July 25, 2007
If you think the subprime mortgage foreclosure crisis is
just an urban or low-income phenomenon, think again.
North Cook County,
County and DuPage County
saw the highest percentage increase in home foreclosures in the six-county area
from 2005 to 2006, said Geoff Smith, research director for the Woodstock
Institute, a nonprofit research and policy group.
Foreclosures in those three areas increased by 52.1
percent, 48.7 percent and 46.4 percent, respectively, Smith said.
Suburbanites shouldn't necessarily panic yet —
foreclosure rates in those areas were below the six-county 2006 average of 14.6
foreclosures per 1000 properties. Because the foreclosure rates were low to
begin with, any change can register as a big percentage increase, Smith noted.
But while that explains some of the jump, the other
contributing factor is that suburbanites, just like everyone else, fell victim
to sub-prime loans, particularly those offering introductory "teaser"
rates that later converted to much higher rates a few years in.
"The foreclosure problem is trickling into other
areas," said Smith, who gave an overview of the foreclosure problem at
Illinois Attorney General Lisa Madigan's Homeownership Preservation Summit
Tuesday in Chicago.
Just as in urban areas, lenders induced suburbanites into
homes that may have been more than they could afford. While the homes may have
been affordable at the initial teaser rate, they weren't manageable at the
higher rate, Smith noted.
"When you get loan products like that and you don't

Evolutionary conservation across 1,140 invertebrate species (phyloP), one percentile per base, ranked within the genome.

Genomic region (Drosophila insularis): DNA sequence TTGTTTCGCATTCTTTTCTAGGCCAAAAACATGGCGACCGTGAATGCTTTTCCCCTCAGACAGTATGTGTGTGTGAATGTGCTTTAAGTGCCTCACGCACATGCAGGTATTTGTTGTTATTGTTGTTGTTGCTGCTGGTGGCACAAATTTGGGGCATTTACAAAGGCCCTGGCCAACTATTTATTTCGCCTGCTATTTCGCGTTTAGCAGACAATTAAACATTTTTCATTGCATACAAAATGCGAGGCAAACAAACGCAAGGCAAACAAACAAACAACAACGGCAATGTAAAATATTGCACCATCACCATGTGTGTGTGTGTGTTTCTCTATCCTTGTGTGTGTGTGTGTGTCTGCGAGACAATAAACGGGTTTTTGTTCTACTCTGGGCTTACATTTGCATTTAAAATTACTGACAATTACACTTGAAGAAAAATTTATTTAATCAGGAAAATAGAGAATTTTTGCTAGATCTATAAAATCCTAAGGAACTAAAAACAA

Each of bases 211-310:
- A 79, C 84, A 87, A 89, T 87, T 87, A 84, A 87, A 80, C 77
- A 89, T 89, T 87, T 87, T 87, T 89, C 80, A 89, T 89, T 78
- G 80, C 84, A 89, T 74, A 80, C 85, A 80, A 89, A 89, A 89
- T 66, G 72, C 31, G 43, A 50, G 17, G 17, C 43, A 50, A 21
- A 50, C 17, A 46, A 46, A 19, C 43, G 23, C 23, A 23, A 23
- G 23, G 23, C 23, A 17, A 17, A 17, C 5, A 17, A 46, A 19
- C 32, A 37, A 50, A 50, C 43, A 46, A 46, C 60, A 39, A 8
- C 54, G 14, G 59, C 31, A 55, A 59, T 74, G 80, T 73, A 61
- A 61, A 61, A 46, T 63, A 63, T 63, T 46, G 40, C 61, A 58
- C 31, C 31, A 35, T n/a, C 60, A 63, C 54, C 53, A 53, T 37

put much equity down … that leaves you vulnerable," said Smith.
Madigan convened Tuesday's summit of experts from the
mortgage lending industry, nonprofit consumer advocacy groups and government
agencies to try to brainstorm for ways to stem the foreclosure tide and to tout
her pending legislation for the problem.
In 2006, Illinois
foreclosures increased 55 percent — to 72,455 — and are tracking even higher
for 2007, Madigan's office said. Foreclosures are expected to reach 36,000 in
2007 in Cook County alone, a prepared statement from
Madigan said. In McHenry
County, foreclosures went
from 889 in 2005 to 1,098 in 2006 and are already at 698 through the end of
Madigan's bill would require lenders to verify a borrower's
ability to repay an adjustable rate loan at its high end, not just the low end.
Foreclosure experts recommend talking to your mortgage
company — and a HUD-certified non-profit housing counselor — before you fall
behind in payments.
But, conceded Lynette Briggs, Executive Director of the DuPage Homeowner
Center, some lenders
won't budge or cut you slack on interest rates until you start missing
"They're like, 'If they're managing with the
payment, why should we do anything?,'" said Briggs.